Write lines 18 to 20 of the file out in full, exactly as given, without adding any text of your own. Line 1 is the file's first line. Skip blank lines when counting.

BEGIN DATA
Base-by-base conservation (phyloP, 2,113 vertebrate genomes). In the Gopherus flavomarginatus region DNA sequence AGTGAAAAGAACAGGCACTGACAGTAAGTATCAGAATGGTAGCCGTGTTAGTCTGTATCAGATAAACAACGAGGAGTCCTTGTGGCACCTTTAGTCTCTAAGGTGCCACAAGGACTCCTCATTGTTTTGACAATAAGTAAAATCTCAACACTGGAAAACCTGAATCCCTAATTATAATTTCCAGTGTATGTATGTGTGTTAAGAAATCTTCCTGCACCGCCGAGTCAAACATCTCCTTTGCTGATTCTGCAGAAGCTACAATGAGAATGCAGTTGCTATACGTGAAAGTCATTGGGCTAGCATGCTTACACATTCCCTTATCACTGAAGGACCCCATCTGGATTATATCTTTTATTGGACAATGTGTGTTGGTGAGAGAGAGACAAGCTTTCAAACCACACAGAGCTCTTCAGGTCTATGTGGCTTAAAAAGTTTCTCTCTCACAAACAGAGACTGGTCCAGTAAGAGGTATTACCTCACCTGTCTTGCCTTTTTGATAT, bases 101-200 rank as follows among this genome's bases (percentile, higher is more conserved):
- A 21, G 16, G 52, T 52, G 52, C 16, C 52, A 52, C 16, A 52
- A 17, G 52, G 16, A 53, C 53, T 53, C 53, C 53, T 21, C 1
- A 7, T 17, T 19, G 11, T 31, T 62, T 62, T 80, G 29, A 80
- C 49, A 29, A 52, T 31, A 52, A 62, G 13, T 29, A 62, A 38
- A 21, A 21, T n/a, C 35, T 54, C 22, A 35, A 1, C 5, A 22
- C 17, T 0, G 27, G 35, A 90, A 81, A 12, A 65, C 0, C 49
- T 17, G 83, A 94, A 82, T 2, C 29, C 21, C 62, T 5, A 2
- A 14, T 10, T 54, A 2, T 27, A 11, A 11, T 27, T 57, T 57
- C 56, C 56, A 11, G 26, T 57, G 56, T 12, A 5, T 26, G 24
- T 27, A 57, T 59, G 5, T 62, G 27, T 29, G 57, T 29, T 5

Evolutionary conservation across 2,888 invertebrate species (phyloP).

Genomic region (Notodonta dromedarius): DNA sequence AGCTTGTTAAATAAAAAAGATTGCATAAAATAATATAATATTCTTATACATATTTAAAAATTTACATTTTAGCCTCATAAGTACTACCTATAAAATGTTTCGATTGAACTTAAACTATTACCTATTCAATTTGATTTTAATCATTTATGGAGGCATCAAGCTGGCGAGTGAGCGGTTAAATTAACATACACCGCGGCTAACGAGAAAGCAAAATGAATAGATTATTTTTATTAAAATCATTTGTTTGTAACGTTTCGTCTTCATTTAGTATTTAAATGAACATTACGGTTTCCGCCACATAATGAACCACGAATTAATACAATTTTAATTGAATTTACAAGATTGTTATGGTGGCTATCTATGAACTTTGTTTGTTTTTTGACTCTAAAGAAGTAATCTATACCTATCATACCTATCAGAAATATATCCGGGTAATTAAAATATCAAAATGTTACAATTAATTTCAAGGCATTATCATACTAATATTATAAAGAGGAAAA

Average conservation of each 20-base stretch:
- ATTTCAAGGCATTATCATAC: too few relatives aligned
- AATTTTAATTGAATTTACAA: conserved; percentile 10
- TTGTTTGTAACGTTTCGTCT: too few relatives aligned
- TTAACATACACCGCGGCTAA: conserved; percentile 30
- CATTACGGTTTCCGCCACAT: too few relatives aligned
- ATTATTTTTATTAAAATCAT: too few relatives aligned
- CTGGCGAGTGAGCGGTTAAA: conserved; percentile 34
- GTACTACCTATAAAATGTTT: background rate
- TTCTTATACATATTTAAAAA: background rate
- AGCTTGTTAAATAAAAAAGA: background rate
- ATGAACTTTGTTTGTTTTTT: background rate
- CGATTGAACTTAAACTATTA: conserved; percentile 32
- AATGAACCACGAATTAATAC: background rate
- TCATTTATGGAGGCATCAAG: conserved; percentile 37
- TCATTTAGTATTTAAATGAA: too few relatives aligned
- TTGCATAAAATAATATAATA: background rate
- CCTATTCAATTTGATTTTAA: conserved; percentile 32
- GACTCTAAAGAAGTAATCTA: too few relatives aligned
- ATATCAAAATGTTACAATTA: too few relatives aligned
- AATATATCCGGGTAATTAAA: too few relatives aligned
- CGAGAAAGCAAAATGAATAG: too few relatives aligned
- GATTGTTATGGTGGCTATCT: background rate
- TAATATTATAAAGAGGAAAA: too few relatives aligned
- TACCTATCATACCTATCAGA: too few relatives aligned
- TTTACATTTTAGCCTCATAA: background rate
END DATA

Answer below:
- TTAACATACACCGCGGCTAA: conserved; percentile 30
- CATTACGGTTTCCGCCACAT: too few relatives aligned
- ATTATTTTTATTAAAATCAT: too few relatives aligned